Does email constitute as an acceptable method of notifying a tenant as to damages to be taken from their security deposit?

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Does email constitute as an acceptable method of notifying a tenant as to damages to be taken from their security deposit?

After contacting my previous landlord via phone as to why he didn’t return my $1350 security deposit he advised me there were “damages” and that he sent me an itemized list via email. I didn’t receive this email and it may have gone to the spam; I’m not sure. Doesn’t he have to send me this my mail to ensure that I receive it? I gave him my forwarding address via certified mail accompanied with my 30 day notice. I was on a month-to-month lease and by the way I dispute the “damages” he claims as we did a walk through upon vacating the premises and he didn’t mention them.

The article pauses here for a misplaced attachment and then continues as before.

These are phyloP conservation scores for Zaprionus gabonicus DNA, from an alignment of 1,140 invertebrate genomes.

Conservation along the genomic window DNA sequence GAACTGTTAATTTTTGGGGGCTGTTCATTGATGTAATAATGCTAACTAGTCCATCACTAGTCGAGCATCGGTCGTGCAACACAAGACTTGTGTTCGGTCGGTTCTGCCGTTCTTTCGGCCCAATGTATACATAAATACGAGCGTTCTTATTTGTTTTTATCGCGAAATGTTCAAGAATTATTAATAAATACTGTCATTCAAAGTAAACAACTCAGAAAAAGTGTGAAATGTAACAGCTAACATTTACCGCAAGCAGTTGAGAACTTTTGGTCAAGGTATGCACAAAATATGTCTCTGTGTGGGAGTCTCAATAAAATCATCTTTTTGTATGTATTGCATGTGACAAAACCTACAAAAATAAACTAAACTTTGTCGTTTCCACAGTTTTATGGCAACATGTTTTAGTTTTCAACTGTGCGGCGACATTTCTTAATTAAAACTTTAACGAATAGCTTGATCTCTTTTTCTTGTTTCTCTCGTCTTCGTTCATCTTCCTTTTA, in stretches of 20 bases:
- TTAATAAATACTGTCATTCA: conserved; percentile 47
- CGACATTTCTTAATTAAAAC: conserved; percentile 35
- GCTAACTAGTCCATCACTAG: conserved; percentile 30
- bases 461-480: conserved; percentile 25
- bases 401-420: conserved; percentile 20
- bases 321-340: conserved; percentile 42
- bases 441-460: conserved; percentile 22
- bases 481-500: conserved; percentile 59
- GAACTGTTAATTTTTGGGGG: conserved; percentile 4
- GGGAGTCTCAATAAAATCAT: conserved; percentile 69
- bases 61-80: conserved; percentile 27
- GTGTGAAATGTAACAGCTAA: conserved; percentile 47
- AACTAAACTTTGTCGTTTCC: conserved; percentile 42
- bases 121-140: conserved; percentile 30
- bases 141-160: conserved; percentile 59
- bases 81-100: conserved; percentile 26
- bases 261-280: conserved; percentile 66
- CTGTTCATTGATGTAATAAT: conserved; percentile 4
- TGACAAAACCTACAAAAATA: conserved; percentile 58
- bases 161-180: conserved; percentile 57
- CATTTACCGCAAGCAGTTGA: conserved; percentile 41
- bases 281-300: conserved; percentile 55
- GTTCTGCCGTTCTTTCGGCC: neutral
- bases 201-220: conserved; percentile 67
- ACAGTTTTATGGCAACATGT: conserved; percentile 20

Asked on December 6, 2011 under Real Estate Law, Pennsylvania

Answers:

FreeAdvice Contributing Attorney / FreeAdvice Contributing Attorney

Answered 9 years ago | Contributor

Good question. In most states in this country the requirement that a former tenant must be given notice by his former landlord at his or her forwarding mailing address or in person. E mail notification usually is insuffient unless the e mail transmitted has a receipt upon it showing that the recipient actually received the transmission.

The problem with e mail transmissions are that the mailing may never be actually read by the recipient even if the address sent was correct because it could go into a "spam" folder.

I would write your former landlord advising that you never received the e mail concerning the itemizations for damages and that you contest the damage charges. Keep a copy of the letter for future need. 


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